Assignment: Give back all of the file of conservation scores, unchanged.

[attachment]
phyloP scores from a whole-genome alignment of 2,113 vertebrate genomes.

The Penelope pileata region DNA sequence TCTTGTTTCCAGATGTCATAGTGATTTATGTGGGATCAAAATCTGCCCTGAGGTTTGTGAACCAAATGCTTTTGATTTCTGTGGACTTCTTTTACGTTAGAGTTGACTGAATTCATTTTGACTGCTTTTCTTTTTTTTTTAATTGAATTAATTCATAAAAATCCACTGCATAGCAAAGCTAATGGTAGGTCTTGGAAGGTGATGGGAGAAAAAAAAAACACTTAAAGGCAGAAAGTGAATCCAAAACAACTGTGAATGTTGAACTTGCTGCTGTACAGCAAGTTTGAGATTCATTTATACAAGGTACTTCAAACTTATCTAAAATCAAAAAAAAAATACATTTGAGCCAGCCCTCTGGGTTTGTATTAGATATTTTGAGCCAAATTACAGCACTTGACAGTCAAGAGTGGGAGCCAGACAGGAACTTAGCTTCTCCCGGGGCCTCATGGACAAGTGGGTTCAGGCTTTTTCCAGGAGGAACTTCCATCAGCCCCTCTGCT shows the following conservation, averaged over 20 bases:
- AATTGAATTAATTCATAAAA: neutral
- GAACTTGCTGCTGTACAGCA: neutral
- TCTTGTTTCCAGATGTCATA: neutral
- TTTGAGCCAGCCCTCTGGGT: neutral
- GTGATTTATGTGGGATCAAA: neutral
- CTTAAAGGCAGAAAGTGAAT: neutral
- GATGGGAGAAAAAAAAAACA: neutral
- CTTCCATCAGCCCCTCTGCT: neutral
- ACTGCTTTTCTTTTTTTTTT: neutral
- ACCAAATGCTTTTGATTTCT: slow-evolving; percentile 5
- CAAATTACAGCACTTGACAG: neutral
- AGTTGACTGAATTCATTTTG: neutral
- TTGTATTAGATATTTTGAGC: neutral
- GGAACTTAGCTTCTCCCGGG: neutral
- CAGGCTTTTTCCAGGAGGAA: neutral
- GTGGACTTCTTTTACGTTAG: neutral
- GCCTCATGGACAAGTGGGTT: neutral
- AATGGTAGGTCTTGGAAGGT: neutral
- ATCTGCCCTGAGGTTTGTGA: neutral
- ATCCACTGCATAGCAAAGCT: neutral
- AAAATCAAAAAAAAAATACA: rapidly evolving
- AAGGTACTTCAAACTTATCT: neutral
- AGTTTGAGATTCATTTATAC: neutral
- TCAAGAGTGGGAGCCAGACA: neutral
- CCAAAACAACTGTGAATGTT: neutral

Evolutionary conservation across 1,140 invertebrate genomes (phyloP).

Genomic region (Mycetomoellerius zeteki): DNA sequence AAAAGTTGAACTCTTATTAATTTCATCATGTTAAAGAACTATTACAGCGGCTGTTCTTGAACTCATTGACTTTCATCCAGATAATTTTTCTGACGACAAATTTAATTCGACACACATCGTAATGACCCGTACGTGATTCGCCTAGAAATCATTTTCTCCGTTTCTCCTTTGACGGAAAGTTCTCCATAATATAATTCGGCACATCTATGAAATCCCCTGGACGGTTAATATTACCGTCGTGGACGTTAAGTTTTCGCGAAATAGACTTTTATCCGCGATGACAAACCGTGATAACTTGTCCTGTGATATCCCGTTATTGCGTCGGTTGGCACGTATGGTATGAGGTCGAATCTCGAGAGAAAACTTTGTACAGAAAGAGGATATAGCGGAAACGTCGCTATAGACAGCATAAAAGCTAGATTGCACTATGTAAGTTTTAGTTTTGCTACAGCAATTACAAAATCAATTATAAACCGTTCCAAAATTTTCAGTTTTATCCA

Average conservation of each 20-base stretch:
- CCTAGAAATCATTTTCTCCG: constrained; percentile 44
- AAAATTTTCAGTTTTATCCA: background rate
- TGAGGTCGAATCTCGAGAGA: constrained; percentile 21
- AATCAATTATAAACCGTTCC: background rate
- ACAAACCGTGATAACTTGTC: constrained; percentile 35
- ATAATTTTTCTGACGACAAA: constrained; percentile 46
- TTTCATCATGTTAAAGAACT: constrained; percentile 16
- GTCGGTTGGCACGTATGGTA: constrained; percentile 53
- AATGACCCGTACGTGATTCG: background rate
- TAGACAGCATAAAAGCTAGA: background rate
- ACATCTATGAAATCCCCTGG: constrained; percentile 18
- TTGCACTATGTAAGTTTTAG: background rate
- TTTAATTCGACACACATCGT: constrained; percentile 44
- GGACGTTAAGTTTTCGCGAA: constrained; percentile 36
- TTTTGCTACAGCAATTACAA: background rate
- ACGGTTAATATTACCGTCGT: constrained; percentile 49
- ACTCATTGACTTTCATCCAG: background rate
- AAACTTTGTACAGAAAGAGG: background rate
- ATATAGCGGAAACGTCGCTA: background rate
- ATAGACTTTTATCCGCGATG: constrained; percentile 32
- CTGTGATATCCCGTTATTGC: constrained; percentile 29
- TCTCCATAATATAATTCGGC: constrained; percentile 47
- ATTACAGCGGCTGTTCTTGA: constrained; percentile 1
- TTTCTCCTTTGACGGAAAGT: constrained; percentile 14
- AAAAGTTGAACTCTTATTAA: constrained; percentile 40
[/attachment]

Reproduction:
phyloP scores from a whole-genome alignment of 2,113 vertebrate genomes.

The Penelope pileata region DNA sequence TCTTGTTTCCAGATGTCATAGTGATTTATGTGGGATCAAAATCTGCCCTGAGGTTTGTGAACCAAATGCTTTTGATTTCTGTGGACTTCTTTTACGTTAGAGTTGACTGAATTCATTTTGACTGCTTTTCTTTTTTTTTTAATTGAATTAATTCATAAAAATCCACTGCATAGCAAAGCTAATGGTAGGTCTTGGAAGGTGATGGGAGAAAAAAAAAACACTTAAAGGCAGAAAGTGAATCCAAAACAACTGTGAATGTTGAACTTGCTGCTGTACAGCAAGTTTGAGATTCATTTATACAAGGTACTTCAAACTTATCTAAAATCAAAAAAAAAATACATTTGAGCCAGCCCTCTGGGTTTGTATTAGATATTTTGAGCCAAATTACAGCACTTGACAGTCAAGAGTGGGAGCCAGACAGGAACTTAGCTTCTCCCGGGGCCTCATGGACAAGTGGGTTCAGGCTTTTTCCAGGAGGAACTTCCATCAGCCCCTCTGCT shows the following conservation, averaged over 20 bases:
- AATTGAATTAATTCATAAAA: neutral
- GAACTTGCTGCTGTACAGCA: neutral
- TCTTGTTTCCAGATGTCATA: neutral
- TTTGAGCCAGCCCTCTGGGT: neutral
- GTGATTTATGTGGGATCAAA: neutral
- CTTAAAGGCAGAAAGTGAAT: neutral
- GATGGGAGAAAAAAAAAACA: neutral
- CTTCCATCAGCCCCTCTGCT: neutral
- ACTGCTTTTCTTTTTTTTTT: neutral
- ACCAAATGCTTTTGATTTCT: slow-evolving; percentile 5
- CAAATTACAGCACTTGACAG: neutral
- AGTTGACTGAATTCATTTTG: neutral
- TTGTATTAGATATTTTGAGC: neutral
- GGAACTTAGCTTCTCCCGGG: neutral
- CAGGCTTTTTCCAGGAGGAA: neutral
- GTGGACTTCTTTTACGTTAG: neutral
- GCCTCATGGACAAGTGGGTT: neutral
- AATGGTAGGTCTTGGAAGGT: neutral
- ATCTGCCCTGAGGTTTGTGA: neutral
- ATCCACTGCATAGCAAAGCT: neutral
- AAAATCAAAAAAAAAATACA: rapidly evolving
- AAGGTACTTCAAACTTATCT: neutral
- AGTTTGAGATTCATTTATAC: neutral
- TCAAGAGTGGGAGCCAGACA: neutral
- CCAAAACAACTGTGAATGTT: neutral

Evolutionary conservation across 1,140 invertebrate genomes (phyloP).

Genomic region (Mycetomoellerius zeteki): DNA sequence AAAAGTTGAACTCTTATTAATTTCATCATGTTAAAGAACTATTACAGCGGCTGTTCTTGAACTCATTGACTTTCATCCAGATAATTTTTCTGACGACAAATTTAATTCGACACACATCGTAATGACCCGTACGTGATTCGCCTAGAAATCATTTTCTCCGTTTCTCCTTTGACGGAAAGTTCTCCATAATATAATTCGGCACATCTATGAAATCCCCTGGACGGTTAATATTACCGTCGTGGACGTTAAGTTTTCGCGAAATAGACTTTTATCCGCGATGACAAACCGTGATAACTTGTCCTGTGATATCCCGTTATTGCGTCGGTTGGCACGTATGGTATGAGGTCGAATCTCGAGAGAAAACTTTGTACAGAAAGAGGATATAGCGGAAACGTCGCTATAGACAGCATAAAAGCTAGATTGCACTATGTAAGTTTTAGTTTTGCTACAGCAATTACAAAATCAATTATAAACCGTTCCAAAATTTTCAGTTTTATCCA

Average conservation of each 20-base stretch:
- CCTAGAAATCATTTTCTCCG: constrained; percentile 44
- AAAATTTTCAGTTTTATCCA: background rate
- TGAGGTCGAATCTCGAGAGA: constrained; percentile 21
- AATCAATTATAAACCGTTCC: background rate
- ACAAACCGTGATAACTTGTC: constrained; percentile 35
- ATAATTTTTCTGACGACAAA: constrained; percentile 46
- TTTCATCATGTTAAAGAACT: constrained; percentile 16
- GTCGGTTGGCACGTATGGTA: constrained; percentile 53
- AATGACCCGTACGTGATTCG: background rate
- TAGACAGCATAAAAGCTAGA: background rate
- ACATCTATGAAATCCCCTGG: constrained; percentile 18
- TTGCACTATGTAAGTTTTAG: background rate
- TTTAATTCGACACACATCGT: constrained; percentile 44
- GGACGTTAAGTTTTCGCGAA: constrained; percentile 36
- TTTTGCTACAGCAATTACAA: background rate
- ACGGTTAATATTACCGTCGT: constrained; percentile 49
- ACTCATTGACTTTCATCCAG: background rate
- AAACTTTGTACAGAAAGAGG: background rate
- ATATAGCGGAAACGTCGCTA: background rate
- ATAGACTTTTATCCGCGATG: constrained; percentile 32
- CTGTGATATCCCGTTATTGC: constrained; percentile 29
- TCTCCATAATATAATTCGGC: constrained; percentile 47
- ATTACAGCGGCTGTTCTTGA: constrained; percentile 1
- TTTCTCCTTTGACGGAAAGT: constrained; percentile 14
- AAAAGTTGAACTCTTATTAA: constrained; percentile 40